Depression has been linked to various different conditions in the past such as dementia, arthritis, and acne.
The effects of depression such as erratic sleeping habits, loss of appetite, and constant fatigue can take their toll on the brain, so much so that it can accelerate the way it ages, according to new research.
As we grow older, our memory and thinking skills naturally decline but those who are depressed may be more susceptible to accelerated brain aging, said scientists at Yale University.
That means depressed individuals may be more prone to illnesses related to old age such as dementia.
Brain cells communicate by firing messages across connections called synapses.
Generally, good cognition is linked to more and stronger synapses.
With cognitive impairment, those junctions gradually shrink and die off.
Yale University scientists found that living patients with depression had a lower density of synapses than healthy people the same age.
And the fewer synapses you have, the more severe symptoms of depression you might exhibit, such as problems with attention and loss of interest in otherwise pleasurable activities.
Yale neuroscientist Irina Esterlis tested people of all ages including people too young to have any cognitive changes (that would be difficult to pick up without a brain scan)- on the theory that early damage can build up.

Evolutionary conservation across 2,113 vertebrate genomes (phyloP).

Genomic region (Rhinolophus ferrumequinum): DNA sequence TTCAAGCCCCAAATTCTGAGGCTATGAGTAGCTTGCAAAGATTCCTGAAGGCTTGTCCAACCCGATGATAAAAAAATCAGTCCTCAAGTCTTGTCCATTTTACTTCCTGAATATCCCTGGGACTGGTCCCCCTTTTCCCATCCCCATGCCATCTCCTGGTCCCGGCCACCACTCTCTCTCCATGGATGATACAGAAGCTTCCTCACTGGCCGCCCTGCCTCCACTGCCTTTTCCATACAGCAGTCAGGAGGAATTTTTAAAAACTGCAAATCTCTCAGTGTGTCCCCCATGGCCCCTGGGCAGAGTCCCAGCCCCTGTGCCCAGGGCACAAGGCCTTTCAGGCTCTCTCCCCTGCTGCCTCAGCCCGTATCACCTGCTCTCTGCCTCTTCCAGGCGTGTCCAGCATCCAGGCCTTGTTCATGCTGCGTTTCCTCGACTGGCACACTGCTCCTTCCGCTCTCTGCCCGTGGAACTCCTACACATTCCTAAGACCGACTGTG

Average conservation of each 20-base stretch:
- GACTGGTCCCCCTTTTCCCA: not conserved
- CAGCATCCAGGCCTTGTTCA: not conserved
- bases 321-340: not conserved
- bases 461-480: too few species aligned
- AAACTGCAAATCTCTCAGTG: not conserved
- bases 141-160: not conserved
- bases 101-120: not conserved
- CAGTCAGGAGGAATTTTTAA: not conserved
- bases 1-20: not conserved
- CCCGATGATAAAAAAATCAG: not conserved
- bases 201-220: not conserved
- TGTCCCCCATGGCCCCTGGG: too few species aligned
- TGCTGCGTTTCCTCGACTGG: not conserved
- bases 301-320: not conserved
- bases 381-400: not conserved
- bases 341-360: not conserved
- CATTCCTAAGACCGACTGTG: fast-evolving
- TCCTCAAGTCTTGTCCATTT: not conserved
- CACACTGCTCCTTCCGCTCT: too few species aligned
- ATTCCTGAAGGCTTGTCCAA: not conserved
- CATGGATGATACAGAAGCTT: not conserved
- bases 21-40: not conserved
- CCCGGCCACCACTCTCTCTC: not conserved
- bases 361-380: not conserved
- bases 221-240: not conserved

She looked at the brains of 20 people – half of whom were diagnosed with clinical depression and the other who were deemed healthy after completing a comprehensive psychiatric test.
She discovered that severely depressed individuals had brains which showed lower synaptic density.
Having a lower density of synapses has been associated with neurological disorders and it is said to be common in people between 74 and 90 years old.
Though her study is small, it has triggered scientists to look at the way the brain is impacted by depression.
Her team, as well as other researchers, also encouraged people to get treated for their depression rather than suffer in silence.
If you’re struggling with your mental health, chat to your GP or call Samaritans on 116 123.
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